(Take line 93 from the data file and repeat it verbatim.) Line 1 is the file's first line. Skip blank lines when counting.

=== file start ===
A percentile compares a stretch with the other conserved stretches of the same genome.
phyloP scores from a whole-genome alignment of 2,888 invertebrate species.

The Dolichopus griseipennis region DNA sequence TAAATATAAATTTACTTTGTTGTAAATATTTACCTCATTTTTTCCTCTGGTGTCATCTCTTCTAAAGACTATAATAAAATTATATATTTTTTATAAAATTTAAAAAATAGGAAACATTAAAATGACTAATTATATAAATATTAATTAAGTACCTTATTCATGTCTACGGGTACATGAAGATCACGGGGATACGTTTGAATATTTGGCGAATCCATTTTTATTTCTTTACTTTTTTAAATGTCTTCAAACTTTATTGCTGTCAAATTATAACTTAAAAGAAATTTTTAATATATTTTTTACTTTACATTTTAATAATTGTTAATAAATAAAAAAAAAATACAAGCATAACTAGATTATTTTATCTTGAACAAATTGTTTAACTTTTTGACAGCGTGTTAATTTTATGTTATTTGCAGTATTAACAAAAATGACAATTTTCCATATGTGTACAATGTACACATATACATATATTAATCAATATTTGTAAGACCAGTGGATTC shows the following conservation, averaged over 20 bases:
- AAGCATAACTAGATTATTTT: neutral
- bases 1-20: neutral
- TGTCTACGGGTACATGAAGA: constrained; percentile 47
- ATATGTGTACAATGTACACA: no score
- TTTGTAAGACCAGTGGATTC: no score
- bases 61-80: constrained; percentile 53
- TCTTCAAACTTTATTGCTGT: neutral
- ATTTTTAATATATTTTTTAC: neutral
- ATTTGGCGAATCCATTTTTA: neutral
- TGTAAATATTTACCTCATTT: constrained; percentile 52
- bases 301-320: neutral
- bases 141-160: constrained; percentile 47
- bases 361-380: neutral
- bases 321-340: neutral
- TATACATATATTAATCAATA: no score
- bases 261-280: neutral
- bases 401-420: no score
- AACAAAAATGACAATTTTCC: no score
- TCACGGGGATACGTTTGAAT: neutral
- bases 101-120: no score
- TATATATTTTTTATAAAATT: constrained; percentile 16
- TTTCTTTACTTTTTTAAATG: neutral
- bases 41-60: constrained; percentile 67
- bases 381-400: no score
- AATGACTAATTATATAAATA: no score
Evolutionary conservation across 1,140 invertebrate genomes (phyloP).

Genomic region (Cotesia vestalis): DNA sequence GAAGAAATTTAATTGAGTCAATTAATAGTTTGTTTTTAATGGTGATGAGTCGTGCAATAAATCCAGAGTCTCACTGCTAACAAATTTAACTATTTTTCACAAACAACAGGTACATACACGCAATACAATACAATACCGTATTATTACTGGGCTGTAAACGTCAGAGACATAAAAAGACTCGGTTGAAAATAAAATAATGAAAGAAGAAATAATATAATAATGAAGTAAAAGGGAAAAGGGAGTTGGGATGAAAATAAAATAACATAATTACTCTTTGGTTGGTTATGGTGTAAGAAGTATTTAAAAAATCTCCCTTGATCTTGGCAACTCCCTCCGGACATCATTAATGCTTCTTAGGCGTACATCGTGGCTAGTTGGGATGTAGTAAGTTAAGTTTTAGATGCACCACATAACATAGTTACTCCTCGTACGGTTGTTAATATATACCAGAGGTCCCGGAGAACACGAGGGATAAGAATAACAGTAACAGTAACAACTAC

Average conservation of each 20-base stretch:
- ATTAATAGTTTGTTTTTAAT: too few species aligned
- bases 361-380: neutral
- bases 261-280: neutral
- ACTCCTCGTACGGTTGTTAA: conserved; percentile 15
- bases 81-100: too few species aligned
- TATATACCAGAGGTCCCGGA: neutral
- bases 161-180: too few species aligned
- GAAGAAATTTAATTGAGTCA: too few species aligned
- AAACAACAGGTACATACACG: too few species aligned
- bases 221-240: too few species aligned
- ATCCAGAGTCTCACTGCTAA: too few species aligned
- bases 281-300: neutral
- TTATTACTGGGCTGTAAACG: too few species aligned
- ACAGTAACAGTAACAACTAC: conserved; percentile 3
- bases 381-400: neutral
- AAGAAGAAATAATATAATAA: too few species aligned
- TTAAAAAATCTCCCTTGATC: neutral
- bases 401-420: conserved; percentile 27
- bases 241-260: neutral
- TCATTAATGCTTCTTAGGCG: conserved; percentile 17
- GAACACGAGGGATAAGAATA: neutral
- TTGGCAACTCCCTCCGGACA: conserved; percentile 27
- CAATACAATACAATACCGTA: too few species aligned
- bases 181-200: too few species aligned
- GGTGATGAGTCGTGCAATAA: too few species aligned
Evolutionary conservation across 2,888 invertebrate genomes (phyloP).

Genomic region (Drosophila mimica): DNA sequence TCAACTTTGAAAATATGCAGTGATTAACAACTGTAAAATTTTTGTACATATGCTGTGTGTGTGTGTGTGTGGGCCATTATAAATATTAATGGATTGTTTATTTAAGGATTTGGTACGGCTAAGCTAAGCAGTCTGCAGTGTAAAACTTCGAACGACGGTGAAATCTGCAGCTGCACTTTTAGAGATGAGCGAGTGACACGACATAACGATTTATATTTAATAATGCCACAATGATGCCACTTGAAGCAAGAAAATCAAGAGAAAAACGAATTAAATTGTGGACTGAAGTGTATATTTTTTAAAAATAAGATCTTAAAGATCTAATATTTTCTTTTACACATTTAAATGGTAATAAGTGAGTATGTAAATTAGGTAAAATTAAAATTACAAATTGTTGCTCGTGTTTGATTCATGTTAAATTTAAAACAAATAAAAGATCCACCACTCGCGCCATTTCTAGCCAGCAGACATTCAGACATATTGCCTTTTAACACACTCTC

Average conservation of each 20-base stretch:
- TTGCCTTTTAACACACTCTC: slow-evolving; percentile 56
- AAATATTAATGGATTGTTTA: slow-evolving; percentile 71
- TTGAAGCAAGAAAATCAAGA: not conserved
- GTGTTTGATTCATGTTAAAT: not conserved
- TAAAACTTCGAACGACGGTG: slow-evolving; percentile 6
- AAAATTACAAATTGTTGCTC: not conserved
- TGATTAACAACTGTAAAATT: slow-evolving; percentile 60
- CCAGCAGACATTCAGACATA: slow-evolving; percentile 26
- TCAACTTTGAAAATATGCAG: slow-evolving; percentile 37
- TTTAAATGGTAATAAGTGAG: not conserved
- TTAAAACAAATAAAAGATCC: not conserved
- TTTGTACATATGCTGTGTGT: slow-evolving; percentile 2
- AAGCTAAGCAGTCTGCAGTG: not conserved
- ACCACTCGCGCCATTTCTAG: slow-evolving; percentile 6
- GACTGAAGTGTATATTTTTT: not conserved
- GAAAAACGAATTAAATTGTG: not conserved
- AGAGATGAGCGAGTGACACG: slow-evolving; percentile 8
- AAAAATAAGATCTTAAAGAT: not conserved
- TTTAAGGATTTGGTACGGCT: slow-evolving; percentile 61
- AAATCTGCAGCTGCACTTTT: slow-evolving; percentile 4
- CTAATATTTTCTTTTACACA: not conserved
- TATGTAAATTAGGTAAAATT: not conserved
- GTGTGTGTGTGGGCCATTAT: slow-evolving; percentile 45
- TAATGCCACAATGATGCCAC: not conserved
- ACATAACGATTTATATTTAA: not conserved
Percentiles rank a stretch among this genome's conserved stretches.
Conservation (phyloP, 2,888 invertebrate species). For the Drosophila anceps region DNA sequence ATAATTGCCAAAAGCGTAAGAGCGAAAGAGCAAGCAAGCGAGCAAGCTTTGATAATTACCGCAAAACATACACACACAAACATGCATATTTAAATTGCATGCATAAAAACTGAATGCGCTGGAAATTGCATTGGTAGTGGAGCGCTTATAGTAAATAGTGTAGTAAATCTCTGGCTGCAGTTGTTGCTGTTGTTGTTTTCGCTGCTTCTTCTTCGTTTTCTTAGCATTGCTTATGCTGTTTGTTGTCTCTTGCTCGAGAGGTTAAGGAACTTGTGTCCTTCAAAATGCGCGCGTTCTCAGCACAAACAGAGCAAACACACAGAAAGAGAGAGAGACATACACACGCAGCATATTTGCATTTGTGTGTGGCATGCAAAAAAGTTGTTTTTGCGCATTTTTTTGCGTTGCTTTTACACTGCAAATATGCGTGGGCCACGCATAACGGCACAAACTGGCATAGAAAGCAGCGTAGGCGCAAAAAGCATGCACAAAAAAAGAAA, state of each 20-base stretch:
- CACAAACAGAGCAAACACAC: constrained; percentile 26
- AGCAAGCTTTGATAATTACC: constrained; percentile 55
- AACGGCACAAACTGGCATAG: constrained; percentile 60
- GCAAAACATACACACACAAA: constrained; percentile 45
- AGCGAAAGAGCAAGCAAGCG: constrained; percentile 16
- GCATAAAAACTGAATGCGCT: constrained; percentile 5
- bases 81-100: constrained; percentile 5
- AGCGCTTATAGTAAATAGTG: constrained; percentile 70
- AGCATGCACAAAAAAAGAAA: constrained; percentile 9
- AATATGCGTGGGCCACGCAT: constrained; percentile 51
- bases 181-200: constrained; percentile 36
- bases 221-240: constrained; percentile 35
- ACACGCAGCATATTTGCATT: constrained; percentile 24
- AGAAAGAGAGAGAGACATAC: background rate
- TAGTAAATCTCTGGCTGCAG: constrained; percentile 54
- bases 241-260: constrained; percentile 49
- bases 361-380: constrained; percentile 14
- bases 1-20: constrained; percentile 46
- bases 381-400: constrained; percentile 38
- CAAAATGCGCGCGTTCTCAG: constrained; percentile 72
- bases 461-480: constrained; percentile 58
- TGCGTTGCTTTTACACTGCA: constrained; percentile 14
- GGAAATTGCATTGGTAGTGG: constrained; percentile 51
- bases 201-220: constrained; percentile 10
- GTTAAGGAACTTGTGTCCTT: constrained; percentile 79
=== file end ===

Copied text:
- bases 81-100: constrained; percentile 5